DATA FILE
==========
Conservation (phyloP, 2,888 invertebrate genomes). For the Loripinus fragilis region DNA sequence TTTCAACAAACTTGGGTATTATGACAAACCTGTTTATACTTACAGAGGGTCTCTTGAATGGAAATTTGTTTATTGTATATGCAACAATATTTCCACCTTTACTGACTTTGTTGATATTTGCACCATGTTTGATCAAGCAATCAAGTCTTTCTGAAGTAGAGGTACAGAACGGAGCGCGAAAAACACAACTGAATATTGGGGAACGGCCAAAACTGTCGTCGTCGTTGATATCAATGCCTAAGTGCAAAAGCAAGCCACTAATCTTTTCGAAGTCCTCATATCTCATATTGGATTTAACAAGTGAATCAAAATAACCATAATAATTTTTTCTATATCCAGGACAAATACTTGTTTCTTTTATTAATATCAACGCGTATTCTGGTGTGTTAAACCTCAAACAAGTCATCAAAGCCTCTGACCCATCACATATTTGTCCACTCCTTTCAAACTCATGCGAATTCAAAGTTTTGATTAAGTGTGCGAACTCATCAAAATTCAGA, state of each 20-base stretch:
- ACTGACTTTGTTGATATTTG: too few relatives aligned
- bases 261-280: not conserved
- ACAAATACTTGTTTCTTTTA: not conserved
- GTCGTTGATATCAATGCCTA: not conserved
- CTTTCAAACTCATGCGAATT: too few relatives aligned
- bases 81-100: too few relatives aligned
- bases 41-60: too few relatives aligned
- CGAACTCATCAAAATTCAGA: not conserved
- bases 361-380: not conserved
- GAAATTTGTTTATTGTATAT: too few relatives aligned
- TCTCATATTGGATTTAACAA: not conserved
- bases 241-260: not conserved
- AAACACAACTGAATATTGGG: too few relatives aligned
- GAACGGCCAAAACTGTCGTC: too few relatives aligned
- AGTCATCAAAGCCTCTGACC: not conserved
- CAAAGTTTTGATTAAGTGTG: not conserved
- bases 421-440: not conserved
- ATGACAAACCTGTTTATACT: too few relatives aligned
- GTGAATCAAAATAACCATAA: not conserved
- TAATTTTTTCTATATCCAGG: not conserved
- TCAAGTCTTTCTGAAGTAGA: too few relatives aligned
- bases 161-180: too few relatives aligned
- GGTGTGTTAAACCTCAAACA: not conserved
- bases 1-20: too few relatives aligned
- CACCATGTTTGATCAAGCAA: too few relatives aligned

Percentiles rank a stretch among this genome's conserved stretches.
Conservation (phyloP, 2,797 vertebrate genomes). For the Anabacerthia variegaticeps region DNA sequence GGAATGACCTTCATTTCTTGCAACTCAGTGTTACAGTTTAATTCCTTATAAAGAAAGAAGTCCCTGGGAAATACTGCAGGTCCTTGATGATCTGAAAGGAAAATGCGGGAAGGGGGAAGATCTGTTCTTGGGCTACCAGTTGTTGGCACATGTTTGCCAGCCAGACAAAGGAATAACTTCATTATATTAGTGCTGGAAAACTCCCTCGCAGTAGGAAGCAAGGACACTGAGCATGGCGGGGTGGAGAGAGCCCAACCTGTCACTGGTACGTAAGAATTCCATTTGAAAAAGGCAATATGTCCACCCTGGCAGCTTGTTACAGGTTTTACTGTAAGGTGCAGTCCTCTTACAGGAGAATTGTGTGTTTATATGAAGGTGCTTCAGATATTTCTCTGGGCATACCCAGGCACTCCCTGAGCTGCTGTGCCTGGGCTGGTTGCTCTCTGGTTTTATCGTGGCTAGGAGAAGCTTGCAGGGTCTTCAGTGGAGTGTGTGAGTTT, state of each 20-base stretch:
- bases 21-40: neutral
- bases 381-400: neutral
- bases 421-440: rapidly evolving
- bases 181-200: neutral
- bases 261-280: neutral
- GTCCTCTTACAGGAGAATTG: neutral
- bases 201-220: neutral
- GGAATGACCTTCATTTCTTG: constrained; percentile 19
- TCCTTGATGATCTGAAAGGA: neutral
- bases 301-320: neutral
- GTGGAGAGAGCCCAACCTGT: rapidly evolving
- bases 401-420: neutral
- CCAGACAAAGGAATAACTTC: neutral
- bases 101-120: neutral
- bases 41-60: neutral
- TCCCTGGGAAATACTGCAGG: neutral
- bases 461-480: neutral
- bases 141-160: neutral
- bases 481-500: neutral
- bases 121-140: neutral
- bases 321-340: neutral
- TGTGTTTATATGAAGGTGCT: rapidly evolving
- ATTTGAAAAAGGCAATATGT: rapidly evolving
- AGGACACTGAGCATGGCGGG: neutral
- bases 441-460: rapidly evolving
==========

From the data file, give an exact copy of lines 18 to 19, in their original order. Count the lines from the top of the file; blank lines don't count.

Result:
- bases 421-440: not conserved
- ATGACAAACCTGTTTATACT: too few relatives aligned